Reference: random image from Google, ~35min.
Quick portrait on toned paper (inside of cereal box) using graphite, black and white charcoal and some terra cotta color pencil. It’s fun to try and figure out the best combination for using these. It’ll be useful for figure studies.
Reference: New Master’s Academy #26, ~20min
After watching some youtube videos, I decided to make a 4-step progression. 1) Map in the gesture of the pose (the flow of it), 2) add basic shadows with the edge of the pencil and also shade in the whole figure and background, 3) add the core shadow line and the cast shadows (darker than previous shadow), 4) use kneaded eraser to give highlight. That’s it.
Reference: New Master’s Academy #28, ~35min
This shows the progression of timed poses from 1 min (top), 2 min (middle), 5 min (bottom right) and the 10 minute (bottom left). I questioned if I should post this since it’s not anything spectacular, but chose to for two reasons: if it helps another student in seeing how I start figures and progressively add to it; and secondly, hopefully someone very experienced will see this and help guide me with some tips. After all, this is why we are part of blogging community, to encourage, learn from and inspire each other, right?
Reference: New Master’s Academy #34 (YouTube), ~1hr
I tried to do a study in charcoal and avoid tight lines as much as possible. It really made me pay attention to masses of light and dark and pay attention to the shadow line between lit areas of the skin of direct light and reflected light.
5 Minute poses.
1, 2 Min Poses.
Reference: Master’s Academy YouTube sessions (mix); ~20min
This is a quick post to show “painting in” a figure with the broad side of a pencil. It’s faster, really good at helping to establish values, and seems to help mass in the figure with a perspective on shadow masses, rather than line. It may seem like a downgrade in quality, but it teaches how to let go of trying to get tight detail with a fine line as seen in a lot of YouTube lessons. Also, this brushstroke style of using the pencil is easy to erase when needed if you go back to fill in tight detail. Hope it helps!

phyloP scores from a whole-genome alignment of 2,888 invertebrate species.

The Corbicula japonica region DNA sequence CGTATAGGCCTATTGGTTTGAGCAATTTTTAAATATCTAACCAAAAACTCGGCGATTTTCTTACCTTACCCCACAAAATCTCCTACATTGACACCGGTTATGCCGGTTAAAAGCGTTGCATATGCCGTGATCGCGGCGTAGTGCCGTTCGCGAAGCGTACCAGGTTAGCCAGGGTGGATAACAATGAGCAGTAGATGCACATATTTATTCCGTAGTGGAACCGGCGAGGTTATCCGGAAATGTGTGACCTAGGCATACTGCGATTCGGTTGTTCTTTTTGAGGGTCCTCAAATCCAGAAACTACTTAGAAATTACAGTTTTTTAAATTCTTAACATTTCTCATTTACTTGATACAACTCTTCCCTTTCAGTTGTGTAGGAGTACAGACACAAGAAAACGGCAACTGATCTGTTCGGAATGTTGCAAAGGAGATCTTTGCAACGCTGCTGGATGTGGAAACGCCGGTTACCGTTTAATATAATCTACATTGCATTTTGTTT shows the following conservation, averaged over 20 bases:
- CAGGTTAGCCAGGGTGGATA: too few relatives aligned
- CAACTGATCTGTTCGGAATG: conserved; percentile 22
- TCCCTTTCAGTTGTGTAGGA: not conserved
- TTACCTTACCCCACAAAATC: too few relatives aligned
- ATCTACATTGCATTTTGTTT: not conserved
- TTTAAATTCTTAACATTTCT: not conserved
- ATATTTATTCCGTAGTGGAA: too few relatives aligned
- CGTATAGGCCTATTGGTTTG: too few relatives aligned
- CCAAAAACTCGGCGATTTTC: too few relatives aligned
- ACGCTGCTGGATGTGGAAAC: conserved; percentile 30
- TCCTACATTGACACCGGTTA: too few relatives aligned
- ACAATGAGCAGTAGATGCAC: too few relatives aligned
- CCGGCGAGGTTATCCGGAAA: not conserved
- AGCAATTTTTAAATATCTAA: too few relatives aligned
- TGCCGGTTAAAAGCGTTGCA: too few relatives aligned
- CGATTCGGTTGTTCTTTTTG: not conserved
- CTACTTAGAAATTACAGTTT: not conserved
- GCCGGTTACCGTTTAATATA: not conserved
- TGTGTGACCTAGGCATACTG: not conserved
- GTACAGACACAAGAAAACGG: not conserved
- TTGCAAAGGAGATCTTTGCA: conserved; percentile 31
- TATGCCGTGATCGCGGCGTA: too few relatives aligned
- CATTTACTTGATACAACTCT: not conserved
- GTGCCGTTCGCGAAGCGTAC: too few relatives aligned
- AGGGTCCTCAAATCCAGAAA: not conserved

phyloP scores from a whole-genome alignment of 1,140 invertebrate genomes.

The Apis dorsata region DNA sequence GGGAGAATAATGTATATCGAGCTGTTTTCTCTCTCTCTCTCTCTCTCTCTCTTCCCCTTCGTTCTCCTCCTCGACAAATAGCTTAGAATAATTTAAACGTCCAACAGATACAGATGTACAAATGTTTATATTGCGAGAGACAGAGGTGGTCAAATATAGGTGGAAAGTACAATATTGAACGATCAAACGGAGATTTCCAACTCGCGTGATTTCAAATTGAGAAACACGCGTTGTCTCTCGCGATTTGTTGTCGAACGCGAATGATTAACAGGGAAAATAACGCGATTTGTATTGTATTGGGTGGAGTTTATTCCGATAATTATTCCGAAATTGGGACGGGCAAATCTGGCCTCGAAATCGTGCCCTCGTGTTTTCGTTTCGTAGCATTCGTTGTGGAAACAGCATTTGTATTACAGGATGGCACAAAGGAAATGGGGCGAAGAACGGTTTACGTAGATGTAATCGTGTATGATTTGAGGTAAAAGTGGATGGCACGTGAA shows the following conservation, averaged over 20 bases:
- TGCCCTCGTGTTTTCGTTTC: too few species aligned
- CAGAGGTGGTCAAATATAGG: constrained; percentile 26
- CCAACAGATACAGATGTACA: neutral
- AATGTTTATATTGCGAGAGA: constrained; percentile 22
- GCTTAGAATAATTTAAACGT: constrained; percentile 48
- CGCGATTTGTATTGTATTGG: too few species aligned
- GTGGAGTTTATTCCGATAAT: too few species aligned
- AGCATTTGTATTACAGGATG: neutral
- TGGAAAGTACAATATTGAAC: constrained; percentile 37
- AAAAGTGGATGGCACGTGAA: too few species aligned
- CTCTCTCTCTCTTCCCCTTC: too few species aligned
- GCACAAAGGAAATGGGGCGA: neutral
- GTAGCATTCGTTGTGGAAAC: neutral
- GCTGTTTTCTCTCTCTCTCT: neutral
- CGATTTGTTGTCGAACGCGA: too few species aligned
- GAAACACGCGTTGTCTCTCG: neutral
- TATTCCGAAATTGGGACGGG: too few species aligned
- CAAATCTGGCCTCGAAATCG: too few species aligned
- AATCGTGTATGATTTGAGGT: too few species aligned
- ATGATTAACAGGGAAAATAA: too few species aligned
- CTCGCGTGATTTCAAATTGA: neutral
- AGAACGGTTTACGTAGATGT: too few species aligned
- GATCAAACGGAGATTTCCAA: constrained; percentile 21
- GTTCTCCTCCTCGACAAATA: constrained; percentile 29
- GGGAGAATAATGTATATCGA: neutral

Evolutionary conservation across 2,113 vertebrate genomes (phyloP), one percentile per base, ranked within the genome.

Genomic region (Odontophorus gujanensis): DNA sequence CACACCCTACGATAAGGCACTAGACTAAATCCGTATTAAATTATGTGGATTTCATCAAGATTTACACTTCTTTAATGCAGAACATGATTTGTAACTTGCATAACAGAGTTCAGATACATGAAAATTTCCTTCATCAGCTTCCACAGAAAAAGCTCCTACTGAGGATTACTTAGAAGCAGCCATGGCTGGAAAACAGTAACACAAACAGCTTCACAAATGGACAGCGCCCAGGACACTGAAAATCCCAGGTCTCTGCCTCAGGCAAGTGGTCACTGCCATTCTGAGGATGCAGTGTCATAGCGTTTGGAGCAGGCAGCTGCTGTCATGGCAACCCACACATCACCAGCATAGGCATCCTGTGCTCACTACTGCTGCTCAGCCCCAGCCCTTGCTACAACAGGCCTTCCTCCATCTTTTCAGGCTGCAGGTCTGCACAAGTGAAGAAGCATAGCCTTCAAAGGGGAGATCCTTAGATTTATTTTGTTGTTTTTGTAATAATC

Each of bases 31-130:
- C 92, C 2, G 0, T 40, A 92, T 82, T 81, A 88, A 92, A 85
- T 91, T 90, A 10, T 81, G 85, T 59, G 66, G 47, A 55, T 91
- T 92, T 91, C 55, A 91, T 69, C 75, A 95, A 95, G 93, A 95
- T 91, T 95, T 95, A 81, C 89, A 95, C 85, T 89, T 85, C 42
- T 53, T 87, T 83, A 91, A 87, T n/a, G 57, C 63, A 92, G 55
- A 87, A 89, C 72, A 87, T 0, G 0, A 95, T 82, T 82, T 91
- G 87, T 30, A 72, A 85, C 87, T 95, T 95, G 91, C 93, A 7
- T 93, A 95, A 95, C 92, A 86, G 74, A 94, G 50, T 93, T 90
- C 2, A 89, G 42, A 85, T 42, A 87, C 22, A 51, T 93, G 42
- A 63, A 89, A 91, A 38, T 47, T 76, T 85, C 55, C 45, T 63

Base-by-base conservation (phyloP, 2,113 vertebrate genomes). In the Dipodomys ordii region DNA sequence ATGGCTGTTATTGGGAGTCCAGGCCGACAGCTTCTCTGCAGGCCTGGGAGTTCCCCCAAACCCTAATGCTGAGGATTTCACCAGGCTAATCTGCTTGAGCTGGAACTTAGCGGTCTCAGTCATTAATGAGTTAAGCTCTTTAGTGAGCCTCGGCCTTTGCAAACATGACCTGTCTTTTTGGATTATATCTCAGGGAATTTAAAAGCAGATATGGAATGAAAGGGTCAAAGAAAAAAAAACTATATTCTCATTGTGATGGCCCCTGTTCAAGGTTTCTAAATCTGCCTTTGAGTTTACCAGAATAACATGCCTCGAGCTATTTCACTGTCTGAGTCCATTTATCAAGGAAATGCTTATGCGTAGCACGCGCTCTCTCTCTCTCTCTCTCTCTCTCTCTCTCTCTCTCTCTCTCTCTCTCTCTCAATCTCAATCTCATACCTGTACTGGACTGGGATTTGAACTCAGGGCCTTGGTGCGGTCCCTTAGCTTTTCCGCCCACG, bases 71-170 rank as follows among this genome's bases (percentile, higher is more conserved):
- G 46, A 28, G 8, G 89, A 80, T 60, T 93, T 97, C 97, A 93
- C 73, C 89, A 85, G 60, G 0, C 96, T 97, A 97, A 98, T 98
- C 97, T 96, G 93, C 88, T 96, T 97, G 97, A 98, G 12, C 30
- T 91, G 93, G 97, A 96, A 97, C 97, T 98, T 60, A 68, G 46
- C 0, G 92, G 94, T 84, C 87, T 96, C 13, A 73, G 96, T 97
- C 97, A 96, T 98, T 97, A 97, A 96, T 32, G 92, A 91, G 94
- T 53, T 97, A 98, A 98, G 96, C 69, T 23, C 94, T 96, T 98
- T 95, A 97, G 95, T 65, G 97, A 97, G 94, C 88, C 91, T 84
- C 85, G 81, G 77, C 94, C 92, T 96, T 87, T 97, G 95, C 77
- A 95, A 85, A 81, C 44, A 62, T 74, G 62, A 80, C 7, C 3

Reference: Pic taken off Grumpier Old Men 2, ~40min
Bradwynn Jones is an up and coming artist that inspired me to do quick 20 minute sketches in the morning. Well, I couldn’t resist going over a bit. Walter Matthau’s face is fun to draw. “The face of a mackerel” was the quote from the movie of Sophia Loren’s mom. I’m hoping to get good enough to do quick sketches of friends I make while hiking sections of the Appalachian Trial (trail family).
Reference: Croqui Cafe 84, ~2hr
Quick post: It was a “wake up, eat breakfast while drawing” day before heading out to class. After a few 1-minute gesture drawings, I settled on this pose because of the great shadows. She had an expression of relaxation and enjoying the simplicity of the pose. I didn’t shade much below the torso, but it didn’t seem to need it for expressing her pose. Okay… off to welding class…
Reference: Figure & Gesture Drawings, ~2hr
When doing a class sketching gestures of figures, I came across this image with dramatic shadows and highlights. The posture of the body is the key to emphasizing the passionate, bold emotion. Once again, this website is such a great tool to use!
Reference: Croqui Cafe 76, ~35 min.
Why use only a random ballpoint pen? No erasing. It’s the cure of lazy, time consuming drawing that happens from not looking at the subject enough. To solve this, do the ballpoint pen challenge. It may not be a “finished work”, but it’s a great lesson to raise the pressure just enough to look twice before marking. Hope you try it!
Reference: Random internet images, ~3 hrs
After watching a Jeff Watt’s Atelier YouTube video, I got inspired to start a random portrait. I wasn’t concerned about catching a likeness, but more about seeing the big features of the face that give expression.